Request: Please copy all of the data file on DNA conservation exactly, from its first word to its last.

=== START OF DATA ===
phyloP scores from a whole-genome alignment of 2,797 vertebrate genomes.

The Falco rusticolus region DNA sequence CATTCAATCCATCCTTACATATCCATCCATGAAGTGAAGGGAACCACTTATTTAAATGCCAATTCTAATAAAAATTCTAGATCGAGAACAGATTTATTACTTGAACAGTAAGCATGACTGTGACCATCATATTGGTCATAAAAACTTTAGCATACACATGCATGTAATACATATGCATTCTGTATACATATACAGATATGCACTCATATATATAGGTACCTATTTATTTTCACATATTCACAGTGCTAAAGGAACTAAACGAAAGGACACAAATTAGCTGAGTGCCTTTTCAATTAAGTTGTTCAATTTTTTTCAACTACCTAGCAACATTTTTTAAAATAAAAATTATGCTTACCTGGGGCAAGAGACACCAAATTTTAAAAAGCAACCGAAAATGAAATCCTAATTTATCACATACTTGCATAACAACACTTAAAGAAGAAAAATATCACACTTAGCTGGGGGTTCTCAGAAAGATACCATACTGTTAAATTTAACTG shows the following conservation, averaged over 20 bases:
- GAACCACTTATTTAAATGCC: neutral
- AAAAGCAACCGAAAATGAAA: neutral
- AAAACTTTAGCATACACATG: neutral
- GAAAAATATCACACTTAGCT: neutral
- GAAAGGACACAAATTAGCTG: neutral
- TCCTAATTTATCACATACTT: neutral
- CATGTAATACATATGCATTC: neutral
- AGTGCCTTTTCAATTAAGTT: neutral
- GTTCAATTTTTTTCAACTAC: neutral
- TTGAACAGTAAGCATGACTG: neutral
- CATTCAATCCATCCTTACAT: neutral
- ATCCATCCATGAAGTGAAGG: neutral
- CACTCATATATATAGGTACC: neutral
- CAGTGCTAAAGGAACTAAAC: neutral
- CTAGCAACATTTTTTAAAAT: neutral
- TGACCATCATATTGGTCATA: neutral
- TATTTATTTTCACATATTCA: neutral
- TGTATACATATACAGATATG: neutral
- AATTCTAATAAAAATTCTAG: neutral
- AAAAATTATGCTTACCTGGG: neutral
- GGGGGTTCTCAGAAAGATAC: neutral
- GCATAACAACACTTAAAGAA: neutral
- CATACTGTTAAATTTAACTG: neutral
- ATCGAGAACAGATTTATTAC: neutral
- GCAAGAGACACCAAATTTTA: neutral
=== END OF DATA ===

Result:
phyloP scores from a whole-genome alignment of 2,797 vertebrate genomes.

The Falco rusticolus region DNA sequence CATTCAATCCATCCTTACATATCCATCCATGAAGTGAAGGGAACCACTTATTTAAATGCCAATTCTAATAAAAATTCTAGATCGAGAACAGATTTATTACTTGAACAGTAAGCATGACTGTGACCATCATATTGGTCATAAAAACTTTAGCATACACATGCATGTAATACATATGCATTCTGTATACATATACAGATATGCACTCATATATATAGGTACCTATTTATTTTCACATATTCACAGTGCTAAAGGAACTAAACGAAAGGACACAAATTAGCTGAGTGCCTTTTCAATTAAGTTGTTCAATTTTTTTCAACTACCTAGCAACATTTTTTAAAATAAAAATTATGCTTACCTGGGGCAAGAGACACCAAATTTTAAAAAGCAACCGAAAATGAAATCCTAATTTATCACATACTTGCATAACAACACTTAAAGAAGAAAAATATCACACTTAGCTGGGGGTTCTCAGAAAGATACCATACTGTTAAATTTAACTG shows the following conservation, averaged over 20 bases:
- GAACCACTTATTTAAATGCC: neutral
- AAAAGCAACCGAAAATGAAA: neutral
- AAAACTTTAGCATACACATG: neutral
- GAAAAATATCACACTTAGCT: neutral
- GAAAGGACACAAATTAGCTG: neutral
- TCCTAATTTATCACATACTT: neutral
- CATGTAATACATATGCATTC: neutral
- AGTGCCTTTTCAATTAAGTT: neutral
- GTTCAATTTTTTTCAACTAC: neutral
- TTGAACAGTAAGCATGACTG: neutral
- CATTCAATCCATCCTTACAT: neutral
- ATCCATCCATGAAGTGAAGG: neutral
- CACTCATATATATAGGTACC: neutral
- CAGTGCTAAAGGAACTAAAC: neutral
- CTAGCAACATTTTTTAAAAT: neutral
- TGACCATCATATTGGTCATA: neutral
- TATTTATTTTCACATATTCA: neutral
- TGTATACATATACAGATATG: neutral
- AATTCTAATAAAAATTCTAG: neutral
- AAAAATTATGCTTACCTGGG: neutral
- GGGGGTTCTCAGAAAGATAC: neutral
- GCATAACAACACTTAAAGAA: neutral
- CATACTGTTAAATTTAACTG: neutral
- ATCGAGAACAGATTTATTAC: neutral
- GCAAGAGACACCAAATTTTA: neutral